Life has sort of been on hold for my husband and me since early May when his femur broke and he had to have surgery. The surgery went well and thanks to great care at Alta Vista Regional Hospital and Vida Encantada, he came home from rehab a week earlier than anticipated. For the first two weeks, we scooted along quite well… until I got a sacral fracture (result of osteoporosis and overdoing it gardening), that really sent us topsy turvy. Since then we’ve both been on walkers and confined to the house, or so we believed because neither of us was confident enough to get behind the wheel.
The experience has given us a whole new appreciation for the ability to drive. We have relied on – and thank you very much nephew Seth and great-nephew Carter, Tom Trigg and Mary Schipper, and Karyl Lyne – as well as Lydia Palomino, who worked us into her busy schedule – for getting us to and from appointments and the store (and sometimes Charlie’s!).
We are on the mend, but I want to especially thank my long-time friend Kathy Allen, whose phone call this week helped me see how much of our isolation came as much from self-inflicted and unfounded fears as it did from our actual afflictions. She didn’t tell me that, but my whining about my plight – which resonated long after the conversation was over, did. If I’ve learned anything from this experience, it is that as you age, fear sneaks in where you least expect it.
Fear of falling is a real thing, especially as you get older. Fear of falling in older folks is greater than that related to robbery, financial stress, or health problems, according to an article on the Anxiety and Depression Association of America website. Click here to read the full article.
Julie Loebach Wetherell, PhD, an Associate Professor in the Department of Psychiatry, University of California, San Diego, writes that about ten percent of older adults report excessive fear, and at least three percent avoid leaving their homes or yards. That may not seem like much, but when you consider that the aging population is the fastest growing demographic globally and that by 2050, two billion adults older than sixty-five will be living on this planet, the percentages become more significant.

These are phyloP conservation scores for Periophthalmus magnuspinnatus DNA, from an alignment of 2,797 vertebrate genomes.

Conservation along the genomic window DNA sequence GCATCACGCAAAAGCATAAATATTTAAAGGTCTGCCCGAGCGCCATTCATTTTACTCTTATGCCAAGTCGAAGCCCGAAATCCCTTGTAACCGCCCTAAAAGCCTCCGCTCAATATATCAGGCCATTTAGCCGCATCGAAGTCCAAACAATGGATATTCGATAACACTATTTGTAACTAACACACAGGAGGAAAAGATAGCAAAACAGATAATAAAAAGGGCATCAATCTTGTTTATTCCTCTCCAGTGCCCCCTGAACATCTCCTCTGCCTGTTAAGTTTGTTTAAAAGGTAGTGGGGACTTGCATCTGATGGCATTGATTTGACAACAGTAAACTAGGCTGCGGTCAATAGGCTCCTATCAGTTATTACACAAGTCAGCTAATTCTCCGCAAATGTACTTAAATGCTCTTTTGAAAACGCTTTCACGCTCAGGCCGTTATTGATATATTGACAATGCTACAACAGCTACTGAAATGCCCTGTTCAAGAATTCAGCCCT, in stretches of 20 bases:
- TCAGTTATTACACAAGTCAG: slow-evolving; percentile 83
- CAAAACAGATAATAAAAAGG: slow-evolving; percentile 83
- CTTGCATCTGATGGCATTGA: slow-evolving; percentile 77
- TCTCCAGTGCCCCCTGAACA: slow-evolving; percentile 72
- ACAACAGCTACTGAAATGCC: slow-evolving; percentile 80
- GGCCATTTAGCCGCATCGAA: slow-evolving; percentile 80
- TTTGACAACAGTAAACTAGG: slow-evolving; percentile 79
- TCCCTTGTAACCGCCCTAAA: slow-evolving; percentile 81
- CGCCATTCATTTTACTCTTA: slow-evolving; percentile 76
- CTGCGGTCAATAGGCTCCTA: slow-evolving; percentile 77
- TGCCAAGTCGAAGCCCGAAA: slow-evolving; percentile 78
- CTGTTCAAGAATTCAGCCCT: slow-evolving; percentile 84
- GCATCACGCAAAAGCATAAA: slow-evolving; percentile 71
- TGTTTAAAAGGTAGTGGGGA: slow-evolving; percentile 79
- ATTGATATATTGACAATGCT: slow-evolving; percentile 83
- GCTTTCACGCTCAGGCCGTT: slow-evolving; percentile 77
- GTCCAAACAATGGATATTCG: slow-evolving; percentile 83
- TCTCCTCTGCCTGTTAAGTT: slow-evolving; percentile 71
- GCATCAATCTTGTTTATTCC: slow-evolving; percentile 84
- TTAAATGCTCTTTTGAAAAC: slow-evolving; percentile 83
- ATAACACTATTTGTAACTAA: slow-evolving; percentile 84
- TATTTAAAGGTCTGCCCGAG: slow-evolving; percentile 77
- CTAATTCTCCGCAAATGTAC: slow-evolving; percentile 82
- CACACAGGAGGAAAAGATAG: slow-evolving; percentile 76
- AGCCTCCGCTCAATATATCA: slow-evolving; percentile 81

“Most people who fear falling avoid some physical activities. This fear is a better predictor of decreased physical activity than age, perceived health, number of prescription medications, gender, or history of falls,” Wetherell writes. She notes that fear of falling and less physical activity lead to disability, including decreased capacity to perform daily living activities such as bathing and shopping.
Paradoxically, the fear of falling increases the risk of falls. It also increases the risk of having to enter a health care facility and the loss of independence. Those who had excessive fear but no falls over a two-year period increased their risk of entering a nursing home five-fold relative to those with low fear. Of older adults in one scientific study, fifty-six percent with high levels of fear fell again within the following year, while only thirty-seven percent of those without fear did. – Julie Loebach Wetherell
I confess that fear of falling and making my back injury worse has contributed to our isolation, which, by the way, also leads to feeling discouraged, even depressed. These are not characteristics in my essential make up. Quite the contrary. I always think life will get better, every obstacle can be overcome, and bloom where your planted. I’ve scarcely written a word in the last six weeks that wasn’t related to my daily prayer journal and devotional journal. I dropped out of Pasateimpo Art Academy, simply because I had neither the energy nor the time (or physical ability), to conduct the writing classes I had signed up to do.
I realized after my whine-fest with Kathy, the problem wasn’t my circumstances; the problem was my attitude, which was being shaped by my fears.
No more. Time to get back to normal. Ordinary caution makes sense; hiding behind anxiety does not.
Onward and upward.
We met Kathy and Fred for coffee at Charlie’s today. I drove.
Photo: Life after a fall.